Wait, what? A written text can be disfluent, too?
I recently read an article entitled, "Disfluency disrupts the confirmation bias" (Hernandez, I., & Preston J. L. (2013). Disfluency disrupts the confirmation bias. Journal of Experimental Social Psychology. 49(1), p. 178-182.) which is a rather interesting look at how confirmation bias—the tendency to give greater credibility to evidence that comports with one's already held beliefs—can be dampened by presenting information to people in a disfluent manner. I was interested in the article for obvious reasons (yay, disfluency!) and quickly added it to my Kindle for reading during my next walk to and from campus. However, I got about one or two pages in before I realized something: The article is not about speech disfluency, but rather text disfluency.
Wait, what? I returned to the first page and started re-reading and discovered a couple of the phrases I had glossed over quickly as, I thought, metaphorical (e.g., "visual clarity", "disfluent font") were intended literally and that the researchers were going to describe an experiment in reading a disfluent text rather than listening to disfluent speech. As someone who has studied speech fluency for nearly two decades, I became rather indignant at the blatant "borrowing" of a term that is central to the study of speech. I was reminded of a physics professor in my undergrad days who complained about sociologists absconding the term "Heisenberg principle" to refer to the "observer's paradox" in their sociological studies: "Show me an electron and then I'll show you what Heisenberg uncertainty really is!" (my paraphrase)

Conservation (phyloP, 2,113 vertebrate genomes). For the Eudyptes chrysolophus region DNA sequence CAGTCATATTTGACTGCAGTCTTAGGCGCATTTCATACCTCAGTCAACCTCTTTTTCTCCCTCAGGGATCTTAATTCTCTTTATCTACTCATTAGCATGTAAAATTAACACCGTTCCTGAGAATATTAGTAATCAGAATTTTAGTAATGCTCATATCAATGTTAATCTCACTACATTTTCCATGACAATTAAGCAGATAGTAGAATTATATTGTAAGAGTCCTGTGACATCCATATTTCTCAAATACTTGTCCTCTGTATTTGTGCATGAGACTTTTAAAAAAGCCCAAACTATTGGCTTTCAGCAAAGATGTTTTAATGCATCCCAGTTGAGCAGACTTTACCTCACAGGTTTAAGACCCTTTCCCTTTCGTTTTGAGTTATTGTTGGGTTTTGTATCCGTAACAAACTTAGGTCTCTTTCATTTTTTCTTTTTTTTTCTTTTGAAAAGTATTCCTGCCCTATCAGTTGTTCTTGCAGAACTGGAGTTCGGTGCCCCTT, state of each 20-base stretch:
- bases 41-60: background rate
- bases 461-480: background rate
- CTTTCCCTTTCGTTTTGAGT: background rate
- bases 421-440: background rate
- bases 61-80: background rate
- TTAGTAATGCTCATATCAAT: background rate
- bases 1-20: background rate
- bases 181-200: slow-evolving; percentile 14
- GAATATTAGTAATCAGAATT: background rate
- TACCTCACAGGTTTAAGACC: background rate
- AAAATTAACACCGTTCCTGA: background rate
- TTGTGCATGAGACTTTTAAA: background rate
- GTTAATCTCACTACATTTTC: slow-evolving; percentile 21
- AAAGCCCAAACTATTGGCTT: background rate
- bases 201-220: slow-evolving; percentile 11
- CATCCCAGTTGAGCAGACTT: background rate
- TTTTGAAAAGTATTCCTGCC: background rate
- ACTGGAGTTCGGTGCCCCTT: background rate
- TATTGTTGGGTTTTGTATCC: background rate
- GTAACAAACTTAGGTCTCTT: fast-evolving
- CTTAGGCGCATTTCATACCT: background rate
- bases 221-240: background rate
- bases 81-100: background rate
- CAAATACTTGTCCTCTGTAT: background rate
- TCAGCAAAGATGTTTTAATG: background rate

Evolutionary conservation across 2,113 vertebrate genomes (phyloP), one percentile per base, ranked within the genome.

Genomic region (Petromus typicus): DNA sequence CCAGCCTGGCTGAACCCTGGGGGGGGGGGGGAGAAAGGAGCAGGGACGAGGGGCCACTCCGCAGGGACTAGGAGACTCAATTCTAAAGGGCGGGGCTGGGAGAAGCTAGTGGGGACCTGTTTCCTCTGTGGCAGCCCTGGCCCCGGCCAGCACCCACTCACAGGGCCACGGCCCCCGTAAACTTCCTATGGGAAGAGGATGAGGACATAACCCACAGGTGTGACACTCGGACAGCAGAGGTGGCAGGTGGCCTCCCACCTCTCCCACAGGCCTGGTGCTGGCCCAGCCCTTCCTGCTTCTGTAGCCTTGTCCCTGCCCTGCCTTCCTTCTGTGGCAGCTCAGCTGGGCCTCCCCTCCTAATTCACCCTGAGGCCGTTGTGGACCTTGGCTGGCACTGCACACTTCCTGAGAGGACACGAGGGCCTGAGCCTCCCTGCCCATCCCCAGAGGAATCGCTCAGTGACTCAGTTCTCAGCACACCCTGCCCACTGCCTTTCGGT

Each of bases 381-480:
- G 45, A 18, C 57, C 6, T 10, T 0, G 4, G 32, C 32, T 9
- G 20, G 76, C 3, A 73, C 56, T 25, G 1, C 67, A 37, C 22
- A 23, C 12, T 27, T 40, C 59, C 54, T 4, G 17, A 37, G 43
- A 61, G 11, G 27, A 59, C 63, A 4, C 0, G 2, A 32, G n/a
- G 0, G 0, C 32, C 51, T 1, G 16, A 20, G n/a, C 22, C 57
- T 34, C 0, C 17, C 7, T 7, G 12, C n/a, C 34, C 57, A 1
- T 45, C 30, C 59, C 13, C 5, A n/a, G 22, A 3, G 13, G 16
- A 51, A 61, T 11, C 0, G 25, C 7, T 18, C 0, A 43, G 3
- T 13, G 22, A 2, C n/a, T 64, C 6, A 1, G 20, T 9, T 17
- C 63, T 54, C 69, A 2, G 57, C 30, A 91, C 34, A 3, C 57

Anyway, I put my bias aside and read the rest of the research article, and it's very interesting. They observe that participants' pre-existing political confirmation biases as well as experimentally-assigned confirmation biases can be dampened by presenting written texts in a "disfluent" manner (i.e., light-gray bold italicized Haettenschweiler font as in Figure B) versus a fluent manner (i.e., Times New Roman as in Figure A).
Hernandez and Preston argue that the disfluency causes people to attend much more carefully to the content and hence logical reasoning of the text than in the fluent condition where readers may rapidly skim for a basic comprehension. It's very interesting work and if the hypothesis really is true, then it certainly could suggest a useful techniques to prevent confirmation bias in, say, courtroom proceedings, classroom lectures, and so on. Personally, I'm not totally convinced by their results (and the authors don't overstate their conclusions, either) and would like to see confirming evidence in comparable experimental manipulations. Nevertheless, it was very interesting.